We recently put an Upper East Side penthouse on the market for $20 million. The previous broker listed for $30 million.
Were we way off? Not in the slightest.
The luxury real estate industry is small — we operate in tight-knit circles and most agents know each other. That means we also know who has a reputation for overpricing.
Not all sellers do, though. They want to believe their agent has the best of intentions, so they don't think twice if their property is listed above market value. They may even encourage it: "What's the harm in asking for a little more?"
But no matter the industry, overvaluation hurts sales and reputations. While mispricing may result in short-term gains for individuals, building a strong reputation based on sound valuations brings long-term success for everyone involved.
Balance self-interest with client needs
In business, most pursue success by meeting consumer needs. But, the degree to which that need is met can vary. It becomes a balance of serving the self and the client. The most sought-after professionals spend as much time as necessary to service buyers and sellers because they understand that their success relies on consistent quality and happy clients.
Others pursue ulterior motives. They misprice products in exchange for self-serving windfalls — getting more clicks, appearing in the press or selling educational courses. Those who resort to dishonest tactics — like bait and switch, using shills or relying on misrepresentation — are promoting their brand over their client's best interests
While an incorrect price here and a cut corner there may seem insignificant at the micro-level, it has macro-level effects. Overvaluation paints an inaccurate picture. It skews product data and prices marketwide, deteriorating the economy through volatility.
The issue has become so prevalent that the White House recently announced an initiative against related fees in banking, automotive, hospitality, travel and other service-based industries. In real estate, it means too many homes sitting on the market for too long, inaccessible housing for millions and a story of underperformance.
Serve yourself and your clients equally
Instead of short-term success, a better business plan focuses on creating value that appreciates over time. Here are three ways to differentiate yourself:
1. Honesty is still the best policy.
Relationships mean everything, so choose transparency. Strong relationships are built on trust, which demands honesty.
When someone wants us to represent them with an overpriced estimate, we explain that the numbers they want are unlikely to be successful. "But," we tell them, "If it doesn't sell in six months, let's have another conversation." Almost always, our commitment to truth works in the relationship's favor.
The client may go with a broker who overvalues, then grows upset with them after five or six months without a sale. Then, they remember our honest approach and reach out to work with us rather than the broker who made false promises; that broker likely loses a client relationship.
When faced with the decision to acquiesce and take the easy route or rely on your industry expertise, always choose the latter and do it from a place of authenticity. At the very least, it will foster respect. More likely, it will result in returns.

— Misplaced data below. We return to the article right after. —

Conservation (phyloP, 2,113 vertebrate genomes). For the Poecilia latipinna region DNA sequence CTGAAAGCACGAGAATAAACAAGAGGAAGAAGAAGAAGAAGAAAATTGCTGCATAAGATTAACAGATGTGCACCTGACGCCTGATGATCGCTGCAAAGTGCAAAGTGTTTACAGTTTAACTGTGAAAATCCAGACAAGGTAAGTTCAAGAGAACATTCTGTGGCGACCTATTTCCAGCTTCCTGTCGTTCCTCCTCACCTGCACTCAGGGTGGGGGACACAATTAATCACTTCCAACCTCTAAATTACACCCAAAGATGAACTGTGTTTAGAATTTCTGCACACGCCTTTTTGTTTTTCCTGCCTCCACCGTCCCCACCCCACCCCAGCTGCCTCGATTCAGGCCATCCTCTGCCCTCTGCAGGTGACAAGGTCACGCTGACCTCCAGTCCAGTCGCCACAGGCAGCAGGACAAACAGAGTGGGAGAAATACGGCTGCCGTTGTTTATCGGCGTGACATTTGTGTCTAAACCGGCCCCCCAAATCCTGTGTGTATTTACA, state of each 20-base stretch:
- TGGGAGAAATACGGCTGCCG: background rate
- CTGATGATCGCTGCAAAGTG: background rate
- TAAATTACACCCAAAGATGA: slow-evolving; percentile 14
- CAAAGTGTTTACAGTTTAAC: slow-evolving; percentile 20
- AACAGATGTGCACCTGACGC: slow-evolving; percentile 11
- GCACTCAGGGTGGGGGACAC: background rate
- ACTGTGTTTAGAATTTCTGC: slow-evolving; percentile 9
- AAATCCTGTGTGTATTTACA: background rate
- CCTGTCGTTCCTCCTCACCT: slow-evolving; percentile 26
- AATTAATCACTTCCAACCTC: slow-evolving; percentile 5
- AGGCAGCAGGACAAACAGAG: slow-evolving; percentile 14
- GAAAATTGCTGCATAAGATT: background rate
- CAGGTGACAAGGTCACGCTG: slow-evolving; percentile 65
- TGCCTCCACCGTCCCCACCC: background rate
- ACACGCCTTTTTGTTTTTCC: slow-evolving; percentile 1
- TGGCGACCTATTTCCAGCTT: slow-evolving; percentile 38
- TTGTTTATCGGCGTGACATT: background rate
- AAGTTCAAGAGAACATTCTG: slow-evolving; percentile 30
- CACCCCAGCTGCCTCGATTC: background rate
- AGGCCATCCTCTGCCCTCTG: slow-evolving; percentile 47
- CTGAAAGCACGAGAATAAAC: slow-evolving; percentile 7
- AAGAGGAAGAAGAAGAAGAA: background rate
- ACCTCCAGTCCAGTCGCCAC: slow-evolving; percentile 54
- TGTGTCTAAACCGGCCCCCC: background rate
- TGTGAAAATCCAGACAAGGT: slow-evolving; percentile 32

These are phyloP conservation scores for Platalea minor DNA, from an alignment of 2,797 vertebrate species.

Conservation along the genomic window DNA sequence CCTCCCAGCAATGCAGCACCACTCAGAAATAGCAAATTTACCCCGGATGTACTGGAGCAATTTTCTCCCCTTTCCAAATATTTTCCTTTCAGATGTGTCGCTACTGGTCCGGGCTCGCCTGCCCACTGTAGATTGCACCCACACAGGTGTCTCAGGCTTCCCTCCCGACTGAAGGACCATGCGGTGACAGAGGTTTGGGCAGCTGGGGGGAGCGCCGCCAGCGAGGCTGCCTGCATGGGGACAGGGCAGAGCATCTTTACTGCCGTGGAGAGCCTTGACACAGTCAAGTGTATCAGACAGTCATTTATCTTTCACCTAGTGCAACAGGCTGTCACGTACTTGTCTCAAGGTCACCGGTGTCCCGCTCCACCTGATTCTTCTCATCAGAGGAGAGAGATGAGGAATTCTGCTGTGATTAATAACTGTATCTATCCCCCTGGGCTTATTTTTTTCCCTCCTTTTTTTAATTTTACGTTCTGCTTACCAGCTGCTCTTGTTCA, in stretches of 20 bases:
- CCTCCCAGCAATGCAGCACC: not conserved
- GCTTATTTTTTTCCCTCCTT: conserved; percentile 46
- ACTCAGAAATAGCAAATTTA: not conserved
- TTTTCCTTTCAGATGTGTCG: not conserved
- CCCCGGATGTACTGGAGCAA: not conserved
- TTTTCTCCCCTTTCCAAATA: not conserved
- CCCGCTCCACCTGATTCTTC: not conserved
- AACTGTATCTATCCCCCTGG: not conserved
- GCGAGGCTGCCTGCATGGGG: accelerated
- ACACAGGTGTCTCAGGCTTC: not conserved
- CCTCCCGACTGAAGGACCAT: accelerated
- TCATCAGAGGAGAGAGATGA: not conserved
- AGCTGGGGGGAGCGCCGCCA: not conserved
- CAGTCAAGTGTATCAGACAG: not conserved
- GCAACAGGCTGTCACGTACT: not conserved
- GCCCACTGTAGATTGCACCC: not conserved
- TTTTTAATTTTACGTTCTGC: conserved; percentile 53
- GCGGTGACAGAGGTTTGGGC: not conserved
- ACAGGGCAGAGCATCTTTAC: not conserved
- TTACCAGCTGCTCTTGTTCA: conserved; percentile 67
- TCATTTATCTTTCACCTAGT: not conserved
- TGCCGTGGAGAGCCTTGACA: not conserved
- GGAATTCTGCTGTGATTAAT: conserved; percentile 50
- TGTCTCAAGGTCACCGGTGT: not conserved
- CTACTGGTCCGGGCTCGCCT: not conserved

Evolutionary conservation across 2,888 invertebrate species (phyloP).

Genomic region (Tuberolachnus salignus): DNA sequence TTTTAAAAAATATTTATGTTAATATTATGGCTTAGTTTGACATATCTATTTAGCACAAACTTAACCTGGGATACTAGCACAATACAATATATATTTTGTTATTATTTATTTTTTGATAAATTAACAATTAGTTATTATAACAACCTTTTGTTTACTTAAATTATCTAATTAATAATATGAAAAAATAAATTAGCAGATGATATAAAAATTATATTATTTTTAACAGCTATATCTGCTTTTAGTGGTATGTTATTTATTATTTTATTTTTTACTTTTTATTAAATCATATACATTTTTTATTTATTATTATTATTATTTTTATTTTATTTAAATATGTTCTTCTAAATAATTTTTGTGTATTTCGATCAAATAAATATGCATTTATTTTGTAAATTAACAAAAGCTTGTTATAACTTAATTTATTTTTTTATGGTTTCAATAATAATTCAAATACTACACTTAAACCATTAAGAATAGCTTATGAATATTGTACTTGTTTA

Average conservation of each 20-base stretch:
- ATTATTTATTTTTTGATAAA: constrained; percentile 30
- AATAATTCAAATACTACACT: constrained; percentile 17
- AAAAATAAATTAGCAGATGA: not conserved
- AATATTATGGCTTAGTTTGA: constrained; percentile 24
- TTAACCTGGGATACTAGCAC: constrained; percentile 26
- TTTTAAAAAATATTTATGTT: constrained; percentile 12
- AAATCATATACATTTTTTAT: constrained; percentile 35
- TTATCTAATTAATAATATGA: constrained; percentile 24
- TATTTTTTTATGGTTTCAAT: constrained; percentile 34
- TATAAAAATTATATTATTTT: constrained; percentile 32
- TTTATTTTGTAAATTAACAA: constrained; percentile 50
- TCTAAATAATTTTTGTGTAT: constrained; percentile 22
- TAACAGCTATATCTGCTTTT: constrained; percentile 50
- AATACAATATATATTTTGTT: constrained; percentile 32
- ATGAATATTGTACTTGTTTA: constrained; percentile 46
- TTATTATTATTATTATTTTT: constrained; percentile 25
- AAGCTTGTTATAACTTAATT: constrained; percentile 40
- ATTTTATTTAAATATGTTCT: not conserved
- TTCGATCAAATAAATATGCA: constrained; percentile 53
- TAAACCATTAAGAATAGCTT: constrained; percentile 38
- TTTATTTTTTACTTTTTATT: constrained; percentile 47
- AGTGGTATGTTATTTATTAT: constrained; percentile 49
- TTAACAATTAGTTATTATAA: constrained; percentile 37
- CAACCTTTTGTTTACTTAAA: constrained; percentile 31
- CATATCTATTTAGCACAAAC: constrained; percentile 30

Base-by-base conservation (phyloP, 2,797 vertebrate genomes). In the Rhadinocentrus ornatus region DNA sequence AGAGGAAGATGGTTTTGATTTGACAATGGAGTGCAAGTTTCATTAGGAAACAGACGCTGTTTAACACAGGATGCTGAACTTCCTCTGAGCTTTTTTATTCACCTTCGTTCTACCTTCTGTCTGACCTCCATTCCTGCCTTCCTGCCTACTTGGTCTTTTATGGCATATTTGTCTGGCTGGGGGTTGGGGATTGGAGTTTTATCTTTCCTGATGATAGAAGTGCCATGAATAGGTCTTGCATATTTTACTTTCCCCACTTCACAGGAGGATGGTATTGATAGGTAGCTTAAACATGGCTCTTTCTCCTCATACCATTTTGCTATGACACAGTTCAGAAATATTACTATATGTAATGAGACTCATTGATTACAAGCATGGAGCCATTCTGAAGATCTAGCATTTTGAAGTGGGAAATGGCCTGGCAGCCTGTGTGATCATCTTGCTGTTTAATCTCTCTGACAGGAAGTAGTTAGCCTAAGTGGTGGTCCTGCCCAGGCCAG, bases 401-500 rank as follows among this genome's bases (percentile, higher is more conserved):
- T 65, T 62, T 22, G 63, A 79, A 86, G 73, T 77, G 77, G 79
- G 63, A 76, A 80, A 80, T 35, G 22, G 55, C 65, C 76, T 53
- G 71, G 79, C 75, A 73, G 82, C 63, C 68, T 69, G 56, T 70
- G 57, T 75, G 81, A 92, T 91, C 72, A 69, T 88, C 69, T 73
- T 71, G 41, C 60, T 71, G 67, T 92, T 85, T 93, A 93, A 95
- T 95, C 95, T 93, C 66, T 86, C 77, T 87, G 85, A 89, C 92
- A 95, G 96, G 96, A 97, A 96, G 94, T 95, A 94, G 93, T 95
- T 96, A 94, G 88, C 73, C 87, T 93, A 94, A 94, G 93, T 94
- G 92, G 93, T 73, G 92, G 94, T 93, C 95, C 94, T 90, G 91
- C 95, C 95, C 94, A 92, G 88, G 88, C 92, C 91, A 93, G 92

2. Time is money.
Time is your most crucial asset, so don't waste it. If you trust your product, then time should be the only limitation to growing your company.
People worldwide reach out to us for help marketing their properties, but we choose to work with only about 50 percent of what comes our way.
Valuing your time and being selective can help you avoid overvaluation and self-service, which waste precious time and erode valuable relationships. By choosing projects carefully, pricing correctly and providing results, you can create velocity and a client experience that adds a premium without overvaluing your product, ultimately leading to a competitive advantage. Studies show that clients are willing to pay more for a transparent, honest experience.
3. Knowledge truly is power.
Your clients rely on your guidance. Meet that trust with an encyclopedia of knowledge and experience in your industry. If you're lacking in either area, fill the gaps with data.
In hyper-specific markets, that can be difficult. Few agents have the skill of walking into a property and knowing exactly how much it will sell for, and there are few data points to reference for niche segments, like selling $40 million properties. The days a property spends on the market at a specific price point in a particular area often presents a skewed view because most of the market is overpriced by nearly 15%. To become experts, we must look deeper, find new ways to collect non-traditional data and be more informed than the competition.
It's essential to look at the details behind the trades. For us, that means asking questions such as: Was the property furnished? Who bought the furniture? Why was the property last purchased? Was it a neighbor or relative willing to pay more? Ask your own industry-specific questions about your products. The more details you have beyond your competitors, the better understanding you'll have.
Build your reputation, build your brand, build success
If you want to be a market leader, start by deciding how. Will you lead from a place of collaboration, where clients can rely on you to showcase expertise, speak honestly and act with their best interests in mind? Or will you lead based on quick gains, self-service and deception?
The reputation you cultivate determines your success — but that impact extends beyond you. It influences your clients, your products and your industry. By leading from a place of respect, you can build value for yourself and your company while bringing a positive impact to the market through trust, knowledge and service.